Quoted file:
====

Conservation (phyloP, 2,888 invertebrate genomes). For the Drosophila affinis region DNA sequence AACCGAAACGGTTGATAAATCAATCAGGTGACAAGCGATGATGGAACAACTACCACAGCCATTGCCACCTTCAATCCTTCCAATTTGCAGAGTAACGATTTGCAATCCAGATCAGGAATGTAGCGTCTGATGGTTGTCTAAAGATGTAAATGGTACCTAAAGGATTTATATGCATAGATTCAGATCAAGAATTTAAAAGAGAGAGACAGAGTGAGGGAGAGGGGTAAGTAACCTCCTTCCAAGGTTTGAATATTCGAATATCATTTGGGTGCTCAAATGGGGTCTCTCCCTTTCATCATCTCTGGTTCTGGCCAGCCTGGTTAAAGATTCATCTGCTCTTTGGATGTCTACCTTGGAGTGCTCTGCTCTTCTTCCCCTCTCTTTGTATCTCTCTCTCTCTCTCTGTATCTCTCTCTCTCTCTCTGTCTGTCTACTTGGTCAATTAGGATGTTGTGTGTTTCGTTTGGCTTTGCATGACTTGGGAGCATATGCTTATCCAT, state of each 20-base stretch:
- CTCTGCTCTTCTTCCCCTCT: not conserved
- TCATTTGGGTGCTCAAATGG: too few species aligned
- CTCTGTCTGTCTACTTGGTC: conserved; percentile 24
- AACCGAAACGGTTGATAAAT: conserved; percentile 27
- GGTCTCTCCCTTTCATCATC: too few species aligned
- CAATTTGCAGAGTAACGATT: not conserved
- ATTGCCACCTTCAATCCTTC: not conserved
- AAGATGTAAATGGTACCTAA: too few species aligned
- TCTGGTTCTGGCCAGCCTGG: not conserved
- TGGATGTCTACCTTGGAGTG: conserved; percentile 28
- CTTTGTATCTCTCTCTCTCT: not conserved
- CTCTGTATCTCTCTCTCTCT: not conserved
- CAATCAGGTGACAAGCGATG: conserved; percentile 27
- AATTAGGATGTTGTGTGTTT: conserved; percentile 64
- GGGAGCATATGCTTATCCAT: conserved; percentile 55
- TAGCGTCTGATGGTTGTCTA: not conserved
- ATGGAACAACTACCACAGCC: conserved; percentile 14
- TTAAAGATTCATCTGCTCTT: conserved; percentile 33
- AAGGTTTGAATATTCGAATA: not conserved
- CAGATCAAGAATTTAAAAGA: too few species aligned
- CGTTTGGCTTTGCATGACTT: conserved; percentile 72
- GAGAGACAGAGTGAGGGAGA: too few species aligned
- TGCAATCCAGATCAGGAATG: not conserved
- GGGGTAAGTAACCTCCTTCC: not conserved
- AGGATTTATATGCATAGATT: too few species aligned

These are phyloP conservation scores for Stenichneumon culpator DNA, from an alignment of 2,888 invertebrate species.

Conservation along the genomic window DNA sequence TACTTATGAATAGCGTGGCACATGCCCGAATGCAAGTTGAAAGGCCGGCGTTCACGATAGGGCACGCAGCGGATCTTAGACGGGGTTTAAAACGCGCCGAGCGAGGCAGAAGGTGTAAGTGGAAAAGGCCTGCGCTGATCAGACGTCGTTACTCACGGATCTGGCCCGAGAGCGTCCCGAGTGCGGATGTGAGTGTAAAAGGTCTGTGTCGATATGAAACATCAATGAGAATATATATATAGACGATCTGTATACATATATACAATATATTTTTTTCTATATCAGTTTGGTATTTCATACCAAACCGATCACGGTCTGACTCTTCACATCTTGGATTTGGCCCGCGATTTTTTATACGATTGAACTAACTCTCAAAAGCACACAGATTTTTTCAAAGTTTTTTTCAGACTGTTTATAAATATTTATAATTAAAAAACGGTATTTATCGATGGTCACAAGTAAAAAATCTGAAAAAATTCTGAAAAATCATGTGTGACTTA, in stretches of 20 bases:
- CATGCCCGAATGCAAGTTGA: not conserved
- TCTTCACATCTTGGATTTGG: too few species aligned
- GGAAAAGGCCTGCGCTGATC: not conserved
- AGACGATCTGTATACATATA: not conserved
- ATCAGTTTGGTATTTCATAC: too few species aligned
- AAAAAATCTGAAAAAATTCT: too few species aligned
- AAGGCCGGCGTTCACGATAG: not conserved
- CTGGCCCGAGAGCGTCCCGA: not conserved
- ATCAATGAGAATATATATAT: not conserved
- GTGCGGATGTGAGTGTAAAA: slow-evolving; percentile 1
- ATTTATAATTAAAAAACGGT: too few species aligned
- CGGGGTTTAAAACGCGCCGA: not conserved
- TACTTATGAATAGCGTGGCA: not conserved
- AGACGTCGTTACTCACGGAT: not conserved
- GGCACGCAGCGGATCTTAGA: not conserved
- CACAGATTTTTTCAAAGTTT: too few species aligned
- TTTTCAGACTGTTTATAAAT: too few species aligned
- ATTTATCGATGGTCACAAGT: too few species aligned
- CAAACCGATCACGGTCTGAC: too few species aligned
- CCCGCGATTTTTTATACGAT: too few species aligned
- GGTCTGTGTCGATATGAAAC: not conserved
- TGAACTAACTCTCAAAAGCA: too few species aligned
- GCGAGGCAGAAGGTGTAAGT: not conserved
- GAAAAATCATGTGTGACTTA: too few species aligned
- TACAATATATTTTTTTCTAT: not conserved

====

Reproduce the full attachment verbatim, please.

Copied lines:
Conservation (phyloP, 2,888 invertebrate genomes). For the Drosophila affinis region DNA sequence AACCGAAACGGTTGATAAATCAATCAGGTGACAAGCGATGATGGAACAACTACCACAGCCATTGCCACCTTCAATCCTTCCAATTTGCAGAGTAACGATTTGCAATCCAGATCAGGAATGTAGCGTCTGATGGTTGTCTAAAGATGTAAATGGTACCTAAAGGATTTATATGCATAGATTCAGATCAAGAATTTAAAAGAGAGAGACAGAGTGAGGGAGAGGGGTAAGTAACCTCCTTCCAAGGTTTGAATATTCGAATATCATTTGGGTGCTCAAATGGGGTCTCTCCCTTTCATCATCTCTGGTTCTGGCCAGCCTGGTTAAAGATTCATCTGCTCTTTGGATGTCTACCTTGGAGTGCTCTGCTCTTCTTCCCCTCTCTTTGTATCTCTCTCTCTCTCTCTGTATCTCTCTCTCTCTCTCTGTCTGTCTACTTGGTCAATTAGGATGTTGTGTGTTTCGTTTGGCTTTGCATGACTTGGGAGCATATGCTTATCCAT, state of each 20-base stretch:
- CTCTGCTCTTCTTCCCCTCT: not conserved
- TCATTTGGGTGCTCAAATGG: too few species aligned
- CTCTGTCTGTCTACTTGGTC: conserved; percentile 24
- AACCGAAACGGTTGATAAAT: conserved; percentile 27
- GGTCTCTCCCTTTCATCATC: too few species aligned
- CAATTTGCAGAGTAACGATT: not conserved
- ATTGCCACCTTCAATCCTTC: not conserved
- AAGATGTAAATGGTACCTAA: too few species aligned
- TCTGGTTCTGGCCAGCCTGG: not conserved
- TGGATGTCTACCTTGGAGTG: conserved; percentile 28
- CTTTGTATCTCTCTCTCTCT: not conserved
- CTCTGTATCTCTCTCTCTCT: not conserved
- CAATCAGGTGACAAGCGATG: conserved; percentile 27
- AATTAGGATGTTGTGTGTTT: conserved; percentile 64
- GGGAGCATATGCTTATCCAT: conserved; percentile 55
- TAGCGTCTGATGGTTGTCTA: not conserved
- ATGGAACAACTACCACAGCC: conserved; percentile 14
- TTAAAGATTCATCTGCTCTT: conserved; percentile 33
- AAGGTTTGAATATTCGAATA: not conserved
- CAGATCAAGAATTTAAAAGA: too few species aligned
- CGTTTGGCTTTGCATGACTT: conserved; percentile 72
- GAGAGACAGAGTGAGGGAGA: too few species aligned
- TGCAATCCAGATCAGGAATG: not conserved
- GGGGTAAGTAACCTCCTTCC: not conserved
- AGGATTTATATGCATAGATT: too few species aligned

These are phyloP conservation scores for Stenichneumon culpator DNA, from an alignment of 2,888 invertebrate species.

Conservation along the genomic window DNA sequence TACTTATGAATAGCGTGGCACATGCCCGAATGCAAGTTGAAAGGCCGGCGTTCACGATAGGGCACGCAGCGGATCTTAGACGGGGTTTAAAACGCGCCGAGCGAGGCAGAAGGTGTAAGTGGAAAAGGCCTGCGCTGATCAGACGTCGTTACTCACGGATCTGGCCCGAGAGCGTCCCGAGTGCGGATGTGAGTGTAAAAGGTCTGTGTCGATATGAAACATCAATGAGAATATATATATAGACGATCTGTATACATATATACAATATATTTTTTTCTATATCAGTTTGGTATTTCATACCAAACCGATCACGGTCTGACTCTTCACATCTTGGATTTGGCCCGCGATTTTTTATACGATTGAACTAACTCTCAAAAGCACACAGATTTTTTCAAAGTTTTTTTCAGACTGTTTATAAATATTTATAATTAAAAAACGGTATTTATCGATGGTCACAAGTAAAAAATCTGAAAAAATTCTGAAAAATCATGTGTGACTTA, in stretches of 20 bases:
- CATGCCCGAATGCAAGTTGA: not conserved
- TCTTCACATCTTGGATTTGG: too few species aligned
- GGAAAAGGCCTGCGCTGATC: not conserved
- AGACGATCTGTATACATATA: not conserved
- ATCAGTTTGGTATTTCATAC: too few species aligned
- AAAAAATCTGAAAAAATTCT: too few species aligned
- AAGGCCGGCGTTCACGATAG: not conserved
- CTGGCCCGAGAGCGTCCCGA: not conserved
- ATCAATGAGAATATATATAT: not conserved
- GTGCGGATGTGAGTGTAAAA: slow-evolving; percentile 1
- ATTTATAATTAAAAAACGGT: too few species aligned
- CGGGGTTTAAAACGCGCCGA: not conserved
- TACTTATGAATAGCGTGGCA: not conserved
- AGACGTCGTTACTCACGGAT: not conserved
- GGCACGCAGCGGATCTTAGA: not conserved
- CACAGATTTTTTCAAAGTTT: too few species aligned
- TTTTCAGACTGTTTATAAAT: too few species aligned
- ATTTATCGATGGTCACAAGT: too few species aligned
- CAAACCGATCACGGTCTGAC: too few species aligned
- CCCGCGATTTTTTATACGAT: too few species aligned
- GGTCTGTGTCGATATGAAAC: not conserved
- TGAACTAACTCTCAAAAGCA: too few species aligned
- GCGAGGCAGAAGGTGTAAGT: not conserved
- GAAAAATCATGTGTGACTTA: too few species aligned
- TACAATATATTTTTTTCTAT: not conserved